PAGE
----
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Tropical Sprue

by Atenodoro R. Ruiz, Jr., MD

Tropical sprue is a rare disorder of unknown cause affecting people living in tropical and subtropical areas who develop abnormalities of the lining of the small intestine, leading to malabsorption and deficiencies of many nutrients.

  • The cause is unknown, but infection is suspected.

  • Typical symptoms include anemia, light-colored stools, chronic diarrhea, and weight loss.

  • A doctor bases the diagnosis on symptoms in a person who lives in or has recently visited one of the areas in which the disorder commonly occurs.

  • The antibiotic tetracycline treats the disorder.

Tropical sprue occurs chiefly in the Caribbean, southern India, and Southeast Asia. Both natives and visitors (who spend at least 1 month in the area) may develop the disease, but children are rarely affected. This disorder has rarely been reported in the United States. Worldwide, its occurrence has been declining in recent decades. The cause is unknown, but available evidence suggests an infectious cause.

Symptoms of Tropical Sprue

Light-colored, soft, bulky, greasy, and unusually foul-smelling stool (called steatorrhea), chronic diarrhea, fever, a general feeling of illness (malaise), and weight loss are typical symptoms of tropical sprue. Other symptoms of malabsorption of specific nutrients may also develop. A sore tongue develops from vitamin B 2 deficiency. Anemia usually develops as a result of iron, vitamin B 12 , or folate (folic acid) deficiency, causing fatigue and weakness.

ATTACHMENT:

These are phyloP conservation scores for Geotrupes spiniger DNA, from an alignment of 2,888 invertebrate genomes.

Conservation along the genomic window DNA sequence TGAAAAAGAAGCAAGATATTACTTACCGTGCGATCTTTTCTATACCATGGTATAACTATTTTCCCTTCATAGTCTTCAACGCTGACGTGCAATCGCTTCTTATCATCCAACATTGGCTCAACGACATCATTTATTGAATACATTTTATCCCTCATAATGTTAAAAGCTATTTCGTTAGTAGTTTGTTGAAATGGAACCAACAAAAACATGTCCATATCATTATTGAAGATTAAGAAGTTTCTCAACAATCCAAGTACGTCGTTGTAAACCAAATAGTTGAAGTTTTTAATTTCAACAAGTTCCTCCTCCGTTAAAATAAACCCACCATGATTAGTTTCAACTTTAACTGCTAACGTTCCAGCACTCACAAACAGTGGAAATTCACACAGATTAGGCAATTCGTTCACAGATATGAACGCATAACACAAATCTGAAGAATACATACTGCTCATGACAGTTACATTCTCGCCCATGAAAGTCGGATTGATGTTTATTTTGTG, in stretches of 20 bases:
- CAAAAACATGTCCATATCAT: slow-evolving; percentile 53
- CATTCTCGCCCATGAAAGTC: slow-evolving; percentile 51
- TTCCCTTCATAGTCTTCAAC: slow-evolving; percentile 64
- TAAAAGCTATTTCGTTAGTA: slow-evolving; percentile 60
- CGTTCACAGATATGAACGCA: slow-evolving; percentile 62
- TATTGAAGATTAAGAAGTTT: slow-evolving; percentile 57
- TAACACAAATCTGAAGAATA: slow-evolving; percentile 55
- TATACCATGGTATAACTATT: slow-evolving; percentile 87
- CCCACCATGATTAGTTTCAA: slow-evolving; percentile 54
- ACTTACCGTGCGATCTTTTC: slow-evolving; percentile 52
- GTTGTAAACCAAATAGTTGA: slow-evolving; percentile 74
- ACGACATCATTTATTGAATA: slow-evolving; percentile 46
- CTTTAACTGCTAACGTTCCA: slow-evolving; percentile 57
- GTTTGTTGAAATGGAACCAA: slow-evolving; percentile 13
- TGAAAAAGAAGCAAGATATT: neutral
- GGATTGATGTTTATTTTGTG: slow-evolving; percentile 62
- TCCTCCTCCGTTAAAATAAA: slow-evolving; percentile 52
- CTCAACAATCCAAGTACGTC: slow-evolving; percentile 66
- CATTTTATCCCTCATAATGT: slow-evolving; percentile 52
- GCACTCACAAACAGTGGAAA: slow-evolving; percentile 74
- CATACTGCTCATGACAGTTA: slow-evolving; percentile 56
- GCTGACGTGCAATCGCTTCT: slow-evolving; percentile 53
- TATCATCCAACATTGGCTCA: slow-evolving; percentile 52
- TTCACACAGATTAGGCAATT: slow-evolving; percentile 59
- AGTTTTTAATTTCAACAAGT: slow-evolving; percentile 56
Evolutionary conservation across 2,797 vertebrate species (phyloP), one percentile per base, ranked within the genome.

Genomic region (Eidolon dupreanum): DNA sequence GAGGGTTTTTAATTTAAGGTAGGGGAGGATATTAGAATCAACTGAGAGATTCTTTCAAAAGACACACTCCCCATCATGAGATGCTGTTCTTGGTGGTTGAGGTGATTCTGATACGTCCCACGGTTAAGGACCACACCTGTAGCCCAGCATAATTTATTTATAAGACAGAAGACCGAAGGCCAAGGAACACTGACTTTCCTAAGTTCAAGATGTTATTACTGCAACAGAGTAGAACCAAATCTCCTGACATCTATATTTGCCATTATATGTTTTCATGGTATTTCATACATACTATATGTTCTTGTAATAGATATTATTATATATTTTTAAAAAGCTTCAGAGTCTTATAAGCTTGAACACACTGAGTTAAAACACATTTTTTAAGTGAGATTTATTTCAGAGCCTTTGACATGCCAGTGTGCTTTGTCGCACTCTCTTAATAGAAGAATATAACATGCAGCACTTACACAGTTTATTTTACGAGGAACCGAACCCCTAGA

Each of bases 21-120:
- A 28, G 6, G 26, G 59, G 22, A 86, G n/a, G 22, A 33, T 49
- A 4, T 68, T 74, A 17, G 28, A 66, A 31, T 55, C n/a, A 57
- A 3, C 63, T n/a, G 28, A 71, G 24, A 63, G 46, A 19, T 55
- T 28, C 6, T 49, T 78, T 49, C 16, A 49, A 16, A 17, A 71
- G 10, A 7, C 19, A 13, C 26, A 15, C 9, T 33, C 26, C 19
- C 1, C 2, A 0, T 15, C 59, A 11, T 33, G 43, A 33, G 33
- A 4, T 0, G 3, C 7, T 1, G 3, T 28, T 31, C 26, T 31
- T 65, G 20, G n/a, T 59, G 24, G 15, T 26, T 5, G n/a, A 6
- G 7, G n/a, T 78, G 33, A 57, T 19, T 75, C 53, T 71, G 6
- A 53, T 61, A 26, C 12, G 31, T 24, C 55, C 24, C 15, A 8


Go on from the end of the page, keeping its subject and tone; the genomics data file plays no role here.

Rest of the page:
Diagnosis of Tropical Sprue

  • Biopsy

  • Blood tests

A doctor considers the diagnosis of tropical sprue in a person with anemia and symptoms of malabsorption who lives in or has recently visited one of the areas in which the disorder commonly occurs.

A doctor confirms the diagnosis by removing tissue (biopsy) from the small intestine using an endoscope (a flexible viewing tube equipped with a light source and a camera through which a small clipper can be inserted) and examining the tissue under a microscope. The doctor can identify some characteristic changes in the person's small intestine. A stool sample is usually analyzed to exclude parasites or bacteria as a cause.

Blood tests are done to help determine whether people have undernutrition.

Treatment of Tropical Sprue

  • Tetracycline

  • Folate and vitamin B 12

Treatment usually results in a full recovery.

A person suspected of having tropical sprue is treated with an antibiotic. Tetracycline is given for up to 6 months.

Nutritional supplements, especially folate and injections of vitamin B 12 , are given for several weeks. Other nutritional replacements are given as needed.

Drugs Mentioned In This Article

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  • ACHROMYCIN V